On October 7, 2016, Federal Reserve Board (Fed) Governor Lael Brainard spoke at the Institute of International Finance Annual Meeting Panel in Washington, DC about the potential for distributed ledger technology, or blockchain, to transform important back office systems. Governor Brainard’s October 7, 2016 speech follows up on her April 14, 2016 speech on “The Use of Distributed Ledger Technologies in Payment, Clearing, and Settlement” where the Fed first spoke about blockchain’s benefits and the need for regulatory safeguards. Governor Brainard’s recent speech again noted blockchain’s well publicized potential to improve payment, clearing and settlement systems for trade finance, securities markets and commodities and derivatives trading. Additionally, Governor Brainard also discussed the emergence of distributed ledger protocols couples with self-executing contractual clauses, to create so-called “smart contracts.” When speaking about smart contracts, Governor Brainard said:

“Although the idea of automating certain aspects of contracts is not new, and banks do some of this today, the potential introduction of smart contracts does raise several issues for consideration. For example, what is the legal status of a smart contract, which is written in code? Would consumers and businesses rely on smart contracts to perform certain services traditionally done by their banks or other intermediaries? Could the widespread automated interaction of multiple counterparties lead to any unwanted dynamics for financial markets? These and other considerations will be important factors in determining the extent of the application of smart contracts.”

Fed Governor Brainard reiterated the possible benefits and regulatory challenges presented by blockchain, smart contracts and other financial technologies. Governor Brainard announced that the Fed will study the need for 21st century financial services oversight and that the Fed expects to publish a research paper later this year to summarize its findings. As part of the Fed’s study, the Fed will “continue to deepen their engagement with a range of financial institutions, technologists, multi-stakeholder consortia, and academic experts to refine our understanding of financial technologies.”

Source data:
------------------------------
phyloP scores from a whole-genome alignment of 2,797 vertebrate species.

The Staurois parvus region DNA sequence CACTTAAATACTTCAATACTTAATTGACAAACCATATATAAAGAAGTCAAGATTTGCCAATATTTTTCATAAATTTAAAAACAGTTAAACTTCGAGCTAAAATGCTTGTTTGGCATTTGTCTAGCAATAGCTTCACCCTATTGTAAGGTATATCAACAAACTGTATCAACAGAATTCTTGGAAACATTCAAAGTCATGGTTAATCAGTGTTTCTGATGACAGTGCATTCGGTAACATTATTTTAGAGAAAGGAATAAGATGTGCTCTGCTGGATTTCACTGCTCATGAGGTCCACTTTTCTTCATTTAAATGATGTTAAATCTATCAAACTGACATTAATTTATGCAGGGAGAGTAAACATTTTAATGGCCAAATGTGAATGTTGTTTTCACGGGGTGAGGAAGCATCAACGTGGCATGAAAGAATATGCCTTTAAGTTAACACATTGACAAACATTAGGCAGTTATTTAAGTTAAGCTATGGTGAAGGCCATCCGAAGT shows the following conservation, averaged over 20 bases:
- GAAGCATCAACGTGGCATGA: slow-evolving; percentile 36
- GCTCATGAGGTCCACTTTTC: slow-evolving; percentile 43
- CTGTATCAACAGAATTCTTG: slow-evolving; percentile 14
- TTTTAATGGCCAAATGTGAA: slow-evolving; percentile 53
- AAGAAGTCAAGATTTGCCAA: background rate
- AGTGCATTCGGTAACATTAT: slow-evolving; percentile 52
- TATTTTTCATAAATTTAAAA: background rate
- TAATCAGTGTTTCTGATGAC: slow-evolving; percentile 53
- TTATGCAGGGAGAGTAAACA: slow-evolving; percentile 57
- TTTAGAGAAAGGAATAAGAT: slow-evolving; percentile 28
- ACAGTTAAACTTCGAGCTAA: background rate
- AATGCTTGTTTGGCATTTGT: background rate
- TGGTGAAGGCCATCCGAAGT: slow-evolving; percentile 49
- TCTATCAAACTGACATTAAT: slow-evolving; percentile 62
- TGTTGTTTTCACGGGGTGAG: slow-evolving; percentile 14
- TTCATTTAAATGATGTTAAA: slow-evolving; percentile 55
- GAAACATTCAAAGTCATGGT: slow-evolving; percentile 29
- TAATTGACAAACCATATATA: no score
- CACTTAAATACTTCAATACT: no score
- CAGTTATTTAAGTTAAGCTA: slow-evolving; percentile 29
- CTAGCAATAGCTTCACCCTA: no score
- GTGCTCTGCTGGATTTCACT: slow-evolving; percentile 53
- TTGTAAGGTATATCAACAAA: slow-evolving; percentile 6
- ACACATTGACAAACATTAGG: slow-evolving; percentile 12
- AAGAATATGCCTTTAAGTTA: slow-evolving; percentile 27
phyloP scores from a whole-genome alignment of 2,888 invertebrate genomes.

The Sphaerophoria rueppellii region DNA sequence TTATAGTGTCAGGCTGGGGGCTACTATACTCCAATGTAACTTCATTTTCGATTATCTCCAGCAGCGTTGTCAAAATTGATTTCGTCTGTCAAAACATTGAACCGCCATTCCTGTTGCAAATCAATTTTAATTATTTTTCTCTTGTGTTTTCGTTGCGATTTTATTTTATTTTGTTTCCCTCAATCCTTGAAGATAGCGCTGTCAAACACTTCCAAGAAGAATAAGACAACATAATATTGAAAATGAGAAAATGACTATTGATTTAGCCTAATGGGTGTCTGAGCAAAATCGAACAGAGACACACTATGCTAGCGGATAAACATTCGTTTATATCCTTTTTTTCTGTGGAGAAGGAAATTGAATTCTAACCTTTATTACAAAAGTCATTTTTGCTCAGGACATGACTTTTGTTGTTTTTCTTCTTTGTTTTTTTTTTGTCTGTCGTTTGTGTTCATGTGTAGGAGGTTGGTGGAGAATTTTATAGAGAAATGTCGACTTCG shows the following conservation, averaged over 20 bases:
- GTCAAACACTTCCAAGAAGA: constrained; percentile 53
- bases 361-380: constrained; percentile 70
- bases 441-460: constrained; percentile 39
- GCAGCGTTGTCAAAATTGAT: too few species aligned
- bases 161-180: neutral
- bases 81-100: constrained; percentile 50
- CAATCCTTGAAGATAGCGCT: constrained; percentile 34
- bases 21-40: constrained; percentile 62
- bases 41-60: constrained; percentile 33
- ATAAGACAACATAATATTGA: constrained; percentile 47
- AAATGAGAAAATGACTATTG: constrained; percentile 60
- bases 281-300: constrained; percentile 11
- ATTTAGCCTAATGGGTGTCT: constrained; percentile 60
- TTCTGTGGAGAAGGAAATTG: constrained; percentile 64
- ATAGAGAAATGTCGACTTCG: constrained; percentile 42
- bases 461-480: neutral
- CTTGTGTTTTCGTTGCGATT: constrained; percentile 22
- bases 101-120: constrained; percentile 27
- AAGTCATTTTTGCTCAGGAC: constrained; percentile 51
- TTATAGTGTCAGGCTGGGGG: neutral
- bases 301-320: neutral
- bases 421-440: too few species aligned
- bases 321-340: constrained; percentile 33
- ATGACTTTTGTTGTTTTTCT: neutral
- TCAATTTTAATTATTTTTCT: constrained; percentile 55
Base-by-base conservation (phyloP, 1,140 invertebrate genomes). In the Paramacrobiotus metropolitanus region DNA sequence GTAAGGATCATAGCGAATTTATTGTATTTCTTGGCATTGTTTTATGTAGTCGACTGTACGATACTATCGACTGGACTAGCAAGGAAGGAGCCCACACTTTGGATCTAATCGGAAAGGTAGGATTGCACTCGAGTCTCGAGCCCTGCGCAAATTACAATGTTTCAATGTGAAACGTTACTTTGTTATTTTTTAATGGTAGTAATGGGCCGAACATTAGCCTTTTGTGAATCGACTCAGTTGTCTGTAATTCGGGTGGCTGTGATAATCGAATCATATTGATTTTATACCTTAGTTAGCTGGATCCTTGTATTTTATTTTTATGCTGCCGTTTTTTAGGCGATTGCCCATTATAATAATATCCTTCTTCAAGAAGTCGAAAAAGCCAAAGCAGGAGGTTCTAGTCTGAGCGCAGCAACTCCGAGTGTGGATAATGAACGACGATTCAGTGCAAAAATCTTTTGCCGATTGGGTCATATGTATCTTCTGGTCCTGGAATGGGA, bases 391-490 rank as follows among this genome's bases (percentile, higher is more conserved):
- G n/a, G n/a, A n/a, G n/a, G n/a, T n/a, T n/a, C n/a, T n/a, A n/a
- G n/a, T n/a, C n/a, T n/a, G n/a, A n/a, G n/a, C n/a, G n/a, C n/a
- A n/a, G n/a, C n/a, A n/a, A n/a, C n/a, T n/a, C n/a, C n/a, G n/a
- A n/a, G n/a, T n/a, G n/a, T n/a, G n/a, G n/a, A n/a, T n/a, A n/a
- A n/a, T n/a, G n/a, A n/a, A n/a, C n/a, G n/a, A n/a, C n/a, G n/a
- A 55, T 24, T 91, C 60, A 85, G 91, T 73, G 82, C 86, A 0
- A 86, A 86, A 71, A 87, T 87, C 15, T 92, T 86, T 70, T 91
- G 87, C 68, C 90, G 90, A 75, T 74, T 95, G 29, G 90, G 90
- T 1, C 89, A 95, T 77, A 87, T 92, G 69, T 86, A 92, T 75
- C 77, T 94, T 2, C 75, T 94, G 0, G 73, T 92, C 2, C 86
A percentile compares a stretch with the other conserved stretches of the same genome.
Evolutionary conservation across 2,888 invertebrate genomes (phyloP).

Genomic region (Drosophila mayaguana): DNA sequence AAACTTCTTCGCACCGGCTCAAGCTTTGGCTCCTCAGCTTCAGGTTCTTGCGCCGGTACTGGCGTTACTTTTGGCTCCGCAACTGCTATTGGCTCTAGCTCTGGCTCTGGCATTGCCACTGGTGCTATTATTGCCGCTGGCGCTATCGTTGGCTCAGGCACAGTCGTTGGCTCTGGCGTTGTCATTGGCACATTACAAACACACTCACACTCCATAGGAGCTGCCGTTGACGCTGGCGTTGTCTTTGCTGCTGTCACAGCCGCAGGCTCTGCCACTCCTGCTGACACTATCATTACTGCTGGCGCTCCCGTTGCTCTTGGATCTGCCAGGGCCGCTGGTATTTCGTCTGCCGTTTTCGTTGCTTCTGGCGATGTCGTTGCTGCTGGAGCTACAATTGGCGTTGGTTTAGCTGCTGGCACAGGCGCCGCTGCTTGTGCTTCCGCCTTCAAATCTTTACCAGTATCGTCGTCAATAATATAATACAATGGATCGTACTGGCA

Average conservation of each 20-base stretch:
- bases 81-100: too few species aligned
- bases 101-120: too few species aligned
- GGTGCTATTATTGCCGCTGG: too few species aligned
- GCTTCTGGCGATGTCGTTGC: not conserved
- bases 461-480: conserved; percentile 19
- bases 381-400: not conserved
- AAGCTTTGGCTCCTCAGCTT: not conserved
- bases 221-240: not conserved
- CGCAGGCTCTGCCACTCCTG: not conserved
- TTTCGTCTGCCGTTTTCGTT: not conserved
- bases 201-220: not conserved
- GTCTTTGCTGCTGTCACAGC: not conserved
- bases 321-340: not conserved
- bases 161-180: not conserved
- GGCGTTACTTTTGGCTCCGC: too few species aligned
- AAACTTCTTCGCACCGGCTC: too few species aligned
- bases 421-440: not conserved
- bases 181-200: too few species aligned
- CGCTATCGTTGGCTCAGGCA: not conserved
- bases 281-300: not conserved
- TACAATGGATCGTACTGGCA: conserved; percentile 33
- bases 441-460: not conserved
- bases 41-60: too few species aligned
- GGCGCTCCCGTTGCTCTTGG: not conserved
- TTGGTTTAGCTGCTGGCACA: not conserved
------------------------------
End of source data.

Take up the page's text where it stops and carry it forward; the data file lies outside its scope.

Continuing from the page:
Considering Blockchain and FinTech Regulation

The Fed’s support for the adoption of distributed ledger technology is encouraging and their continued focus on better payment, clearing and settlement systems is critical. The Fed should continue to work closely with Office of the Comptroller of the Currency (OCC) to maintain consistency with the OCC’s financial technology initiatives to consider any regulation that may impact the development of blockchain, smart contracts or other financial technologies. When studying financial technology, the Fed and OCC may enjoy listening to Commodity Futures Trading Commission (CFTC) Commissioner Christopher Giancarlo’s podcast and reading Commission Giancarlo’s May 10, 2016, speech on “Blockchain: A Regulatory Use Case” as well as his March 29, 2016 speech, “Regulators and the Blockchain: First, Do No Harm.” Because, when considering the safeguards for blockchain, smart contracts and other financial technologies, Commissioner Giancarlo is correct, “21st century markets need 21st century regulation.”